“Honestly, we never once considered making a Laurie and Michael movie,” the director told Moviemaker. “The concept that it should be a final showdown-type brawl never even crossed our minds.”
How’s that again?
Although this critic enjoyed the last film, many found it off-course and perhaps a stand-alone that should have never been connected to the redeveloped canon. Remember Halloween came out in 2018 with Kills releasing in 2021 (thanks to COVID) and finally Ends in 2022. As we know, the Blumhouse engine is fueled by brevity from script to screen, and although it can’t be proven, hammering out the last two films so quickly might have been integral to its critical undoing.
Which brings us to the Scream franchise. Will Scream VII get underbaked purely because Paramount wants to reduce its cooking time? Also, too much of a good thing can make you sick. Remember, everything in moderation. The first movie was released in 1996 with the next almost exactly a year later, then the third three years after that. The latter is considered the weaker of the franchise, but still solid.
Then we enter the decade release timeline. Scream 4 released in 2011, Scream (2022) 10 years after that. Some may say, “well hey, the difference in release times between the first two Scream movies was exactly that of the reboot.” And that is correct, but consider that Scream (’96) was a film that changed horror movies forever. It was an original recipe and ripe for back-to-back chapters, but we are now five sequels deep. Thankfully Wes Craven kept things sharp and entertaining even through all the parodies.
Conversely, that same recipe also survived because it took a decade-long hiatus, giving new trends time to develop before Craven attacked the newer tropes in another installment. Remember in Scream 3, they still used fax machines and flip phones. Fan theory, social media and online celebrity were developing fetuses at that time. Those trends would be incorporated into Craven’s fourth movie.
Fast-forward another eleven years and we get Radio Silence’s reboot (?) which made fun of the new terms “requel” and “legacy characters.” Scream was back and fresher than ever. Which leads us to Scream VI and a change of venue. No spoilers here, but this episode seemed oddly reminiscent of re-hashed past storylines, which may have been a satire in and of itself.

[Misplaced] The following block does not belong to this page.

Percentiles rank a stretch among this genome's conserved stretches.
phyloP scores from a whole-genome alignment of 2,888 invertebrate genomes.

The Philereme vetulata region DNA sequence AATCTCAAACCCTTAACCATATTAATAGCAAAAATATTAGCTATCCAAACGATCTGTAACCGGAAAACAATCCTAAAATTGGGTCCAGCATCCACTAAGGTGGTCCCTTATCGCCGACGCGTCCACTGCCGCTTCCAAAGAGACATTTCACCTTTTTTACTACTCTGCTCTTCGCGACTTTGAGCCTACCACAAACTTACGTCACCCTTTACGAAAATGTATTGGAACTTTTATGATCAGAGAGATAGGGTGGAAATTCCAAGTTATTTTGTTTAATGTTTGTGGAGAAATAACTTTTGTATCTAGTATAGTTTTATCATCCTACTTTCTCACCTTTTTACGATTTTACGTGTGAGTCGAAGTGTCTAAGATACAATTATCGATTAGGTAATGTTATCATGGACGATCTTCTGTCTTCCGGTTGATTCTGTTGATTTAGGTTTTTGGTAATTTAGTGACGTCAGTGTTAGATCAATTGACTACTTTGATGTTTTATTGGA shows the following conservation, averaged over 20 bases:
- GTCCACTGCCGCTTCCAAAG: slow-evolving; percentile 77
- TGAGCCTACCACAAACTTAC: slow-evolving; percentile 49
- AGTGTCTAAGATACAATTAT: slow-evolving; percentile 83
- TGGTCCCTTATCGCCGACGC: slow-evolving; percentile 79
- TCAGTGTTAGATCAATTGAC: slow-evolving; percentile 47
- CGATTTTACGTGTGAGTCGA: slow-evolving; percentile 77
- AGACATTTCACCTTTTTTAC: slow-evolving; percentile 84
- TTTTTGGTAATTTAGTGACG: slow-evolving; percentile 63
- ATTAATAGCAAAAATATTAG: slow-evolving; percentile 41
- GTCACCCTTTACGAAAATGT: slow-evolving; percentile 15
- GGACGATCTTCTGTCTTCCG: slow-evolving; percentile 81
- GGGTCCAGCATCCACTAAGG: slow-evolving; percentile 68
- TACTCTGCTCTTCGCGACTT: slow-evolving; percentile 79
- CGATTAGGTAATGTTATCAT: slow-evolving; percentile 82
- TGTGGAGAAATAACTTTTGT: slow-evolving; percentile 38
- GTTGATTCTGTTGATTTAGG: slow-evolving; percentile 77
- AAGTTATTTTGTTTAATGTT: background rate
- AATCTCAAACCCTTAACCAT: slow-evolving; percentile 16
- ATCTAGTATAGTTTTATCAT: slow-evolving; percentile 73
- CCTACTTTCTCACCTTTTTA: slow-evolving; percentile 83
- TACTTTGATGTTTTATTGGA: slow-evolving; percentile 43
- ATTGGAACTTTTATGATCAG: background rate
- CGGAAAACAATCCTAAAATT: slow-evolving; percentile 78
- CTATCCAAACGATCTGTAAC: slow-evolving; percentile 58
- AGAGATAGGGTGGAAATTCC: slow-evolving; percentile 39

Now, it’s been announced that Scream VII is a go, but it leaves us to wonder how such a short hiatus is going to fare with nothing in the horror zeitgeist to channel. In all of this race to get the big bucks, some are saying Scream VII could only top its predecessor by bringing back Stu? Really? That, in my opinion, would be a cheap effort. Some also say, that sequels often bring in a supernatural element, but that would be out of place for Scream.
Could this franchise do with a 5-7 year hiatus before it ruins itself on principle? That break would allow time and new tropes to develop — the franchise’s life’s blood — and mostly the power behind its success. Or is Scream heading into the “thriller” category, where the characters are just going to face another killer(s) in a mask without the irony?
Perhaps that is what the new generation of horror fans want. It could work of course, but the spirit of the canon would be lost. True fans of the series will spot a bad apple if Radio Silence does anything uninspired with Scream VII. That’s a lot of pressure. Green took a chance in Halloween Ends and that didn’t pay off.
All that being said, Scream, if anything, is a masterclass at building hype. But hopefully, these movies don’t turn into the campy iterations they make fun of in Stab. There is still some life left in these films even if Ghostface doesn’t have time to catnap. But as they say, New York never sleeps.